Running Time: 93 minutes
Directed by: Grímur Hákonarson
Featuring: Sigurður Sigurjónsson, Theodór Júlíusson, Charlotte Bøving
“Rams” (2016) is a great antidote not only to English language films but also to the huge overblown action spectaculars of the year – I think it is also safe to say that at this time of year and after the US election it is nice to see that troubles can also be had in the most remote of places amongst the smallest amount of people and animals.
“Rams” is primarily about two sheep farming brothers, who haven’t spoken to each other for decades, but are are affected by the infection of one of their flocks by scrapie. They live in adjacent properties and are are attached to their flocks, which may explain why they are both unmarried. All the sheep in both farms and across their valley have to be destroyed to avoid re-infection, and their wooden pens must be burned and barns disinfected. One brother, Gummi, kills his own flock before the biohazards team arrive, but hides a few ewes (seemingly free of scrapie), and a ram, in the basement of his house. They are the last of their breed. His errant brother Kiddi, who refused to kill his own sheep to disinfect his barns and is frequently drunk and abusive after his sheep were exterminated, accidentally discovers Gummi’s saves. So does a member of the cleanup team, who reports to his superiors. The two brothers are then forced to collaborate to save the sheep, taking them to the highlands in a blizzard.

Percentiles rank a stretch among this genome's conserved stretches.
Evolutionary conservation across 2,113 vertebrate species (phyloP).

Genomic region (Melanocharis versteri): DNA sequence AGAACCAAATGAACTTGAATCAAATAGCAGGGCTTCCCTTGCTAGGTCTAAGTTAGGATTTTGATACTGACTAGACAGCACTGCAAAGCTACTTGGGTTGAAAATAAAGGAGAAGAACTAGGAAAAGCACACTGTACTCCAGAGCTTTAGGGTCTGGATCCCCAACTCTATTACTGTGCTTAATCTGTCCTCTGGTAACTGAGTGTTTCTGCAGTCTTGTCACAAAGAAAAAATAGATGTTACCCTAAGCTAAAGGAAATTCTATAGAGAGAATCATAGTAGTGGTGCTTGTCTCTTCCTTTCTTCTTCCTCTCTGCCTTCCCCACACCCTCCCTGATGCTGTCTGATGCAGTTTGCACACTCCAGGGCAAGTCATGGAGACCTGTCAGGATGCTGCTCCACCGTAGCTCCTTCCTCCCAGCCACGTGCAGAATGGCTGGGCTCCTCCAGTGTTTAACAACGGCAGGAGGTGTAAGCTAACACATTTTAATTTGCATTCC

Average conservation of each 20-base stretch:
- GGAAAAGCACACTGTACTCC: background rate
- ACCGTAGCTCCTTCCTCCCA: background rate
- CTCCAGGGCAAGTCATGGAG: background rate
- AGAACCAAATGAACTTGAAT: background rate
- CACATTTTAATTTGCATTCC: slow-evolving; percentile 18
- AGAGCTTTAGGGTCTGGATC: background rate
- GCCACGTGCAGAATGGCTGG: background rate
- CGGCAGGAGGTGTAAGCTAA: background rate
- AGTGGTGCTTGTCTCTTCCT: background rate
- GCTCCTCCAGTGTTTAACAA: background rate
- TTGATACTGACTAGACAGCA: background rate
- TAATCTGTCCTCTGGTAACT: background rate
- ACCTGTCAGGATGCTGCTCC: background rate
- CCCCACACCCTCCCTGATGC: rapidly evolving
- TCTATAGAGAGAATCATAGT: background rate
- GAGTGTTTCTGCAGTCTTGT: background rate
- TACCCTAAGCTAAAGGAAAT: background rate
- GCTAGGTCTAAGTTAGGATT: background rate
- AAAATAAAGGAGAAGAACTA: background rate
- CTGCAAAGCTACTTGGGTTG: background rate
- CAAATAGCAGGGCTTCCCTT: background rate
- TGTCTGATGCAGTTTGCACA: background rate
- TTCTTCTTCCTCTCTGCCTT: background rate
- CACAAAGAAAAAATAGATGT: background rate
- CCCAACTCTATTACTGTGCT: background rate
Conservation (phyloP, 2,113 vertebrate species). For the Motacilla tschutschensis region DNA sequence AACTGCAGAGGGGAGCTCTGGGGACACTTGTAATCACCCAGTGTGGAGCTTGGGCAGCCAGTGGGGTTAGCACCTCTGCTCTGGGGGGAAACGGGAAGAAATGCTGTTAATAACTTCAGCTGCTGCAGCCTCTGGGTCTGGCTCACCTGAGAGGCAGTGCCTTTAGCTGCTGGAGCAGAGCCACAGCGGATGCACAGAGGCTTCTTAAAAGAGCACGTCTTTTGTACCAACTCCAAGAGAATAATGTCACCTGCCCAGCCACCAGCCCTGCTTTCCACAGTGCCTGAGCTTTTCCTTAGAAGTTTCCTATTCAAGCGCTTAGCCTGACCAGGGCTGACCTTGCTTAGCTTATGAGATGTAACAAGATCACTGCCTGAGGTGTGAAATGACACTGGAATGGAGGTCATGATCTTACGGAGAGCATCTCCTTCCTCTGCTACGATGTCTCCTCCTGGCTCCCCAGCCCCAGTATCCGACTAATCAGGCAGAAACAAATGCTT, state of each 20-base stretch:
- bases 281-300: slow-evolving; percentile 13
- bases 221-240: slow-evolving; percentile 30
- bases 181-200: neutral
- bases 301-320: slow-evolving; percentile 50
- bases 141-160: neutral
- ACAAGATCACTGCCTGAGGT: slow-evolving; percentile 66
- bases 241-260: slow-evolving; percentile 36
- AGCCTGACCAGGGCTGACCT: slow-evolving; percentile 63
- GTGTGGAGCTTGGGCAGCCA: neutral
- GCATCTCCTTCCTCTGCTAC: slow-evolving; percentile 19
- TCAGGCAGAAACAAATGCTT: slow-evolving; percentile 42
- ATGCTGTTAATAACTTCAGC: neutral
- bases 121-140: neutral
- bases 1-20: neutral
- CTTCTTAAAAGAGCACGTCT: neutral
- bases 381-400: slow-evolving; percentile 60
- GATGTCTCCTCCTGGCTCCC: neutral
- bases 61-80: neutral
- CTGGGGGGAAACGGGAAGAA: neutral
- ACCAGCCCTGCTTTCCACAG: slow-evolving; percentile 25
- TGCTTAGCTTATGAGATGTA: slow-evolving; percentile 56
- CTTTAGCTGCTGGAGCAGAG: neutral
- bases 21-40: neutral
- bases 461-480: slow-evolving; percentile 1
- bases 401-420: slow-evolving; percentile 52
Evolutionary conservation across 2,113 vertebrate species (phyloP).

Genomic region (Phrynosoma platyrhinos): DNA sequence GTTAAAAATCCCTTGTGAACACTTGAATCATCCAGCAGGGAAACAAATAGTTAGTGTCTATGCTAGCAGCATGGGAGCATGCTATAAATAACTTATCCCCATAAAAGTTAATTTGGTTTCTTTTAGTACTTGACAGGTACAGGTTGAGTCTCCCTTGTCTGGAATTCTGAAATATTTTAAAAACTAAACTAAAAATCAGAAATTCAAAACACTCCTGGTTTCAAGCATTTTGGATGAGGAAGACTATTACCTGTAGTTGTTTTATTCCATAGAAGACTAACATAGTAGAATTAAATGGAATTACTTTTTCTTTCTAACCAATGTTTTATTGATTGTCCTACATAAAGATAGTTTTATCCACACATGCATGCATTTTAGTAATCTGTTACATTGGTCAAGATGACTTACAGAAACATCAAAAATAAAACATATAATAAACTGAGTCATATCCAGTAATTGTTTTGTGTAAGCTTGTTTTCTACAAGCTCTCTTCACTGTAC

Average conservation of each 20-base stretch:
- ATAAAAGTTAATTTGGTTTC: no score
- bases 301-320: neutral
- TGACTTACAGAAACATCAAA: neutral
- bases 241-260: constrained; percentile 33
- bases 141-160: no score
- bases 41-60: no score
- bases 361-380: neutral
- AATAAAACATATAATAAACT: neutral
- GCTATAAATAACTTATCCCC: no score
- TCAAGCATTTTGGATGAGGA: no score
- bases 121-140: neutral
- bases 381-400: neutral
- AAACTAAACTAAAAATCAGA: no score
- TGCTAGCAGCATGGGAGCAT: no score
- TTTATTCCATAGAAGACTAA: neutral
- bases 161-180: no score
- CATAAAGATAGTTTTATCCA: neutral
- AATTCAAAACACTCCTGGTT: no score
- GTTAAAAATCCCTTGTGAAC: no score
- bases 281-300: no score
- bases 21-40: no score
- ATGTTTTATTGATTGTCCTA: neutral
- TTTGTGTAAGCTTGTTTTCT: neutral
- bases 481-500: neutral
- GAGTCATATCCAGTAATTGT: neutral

Sibling rivalry is one of the oldest storylines and plots in narrative story telling and goes back to the Bible, with Kane and Able – we all know how that turned out. Hákonarson as both writer and director shows us a complex relationship through a huge landscape that reflects the gap between the brothers own chasm of difference. The film’s title has many meanings and of course one cannot help but think of the brothers as the Rams of the title butting heads until they are united by a common issue.
This is a drama tinged with a large amount of humour and the dividing line at times is very slim – but the viewer will be rewarded with a film and story that at once may be familiar to many New Zealanders and their own family issues (and possibly animal issues as well).
Hákonarson has a history of documentaries and short films and in this film he lets us witness long periods of reflection where we can act as witness to a tragedy that slowly morphs into a tale of redemption for both brothers – it is ultimately a story of making the right decisions at the right time. This is a must for any fan of foreign dramas.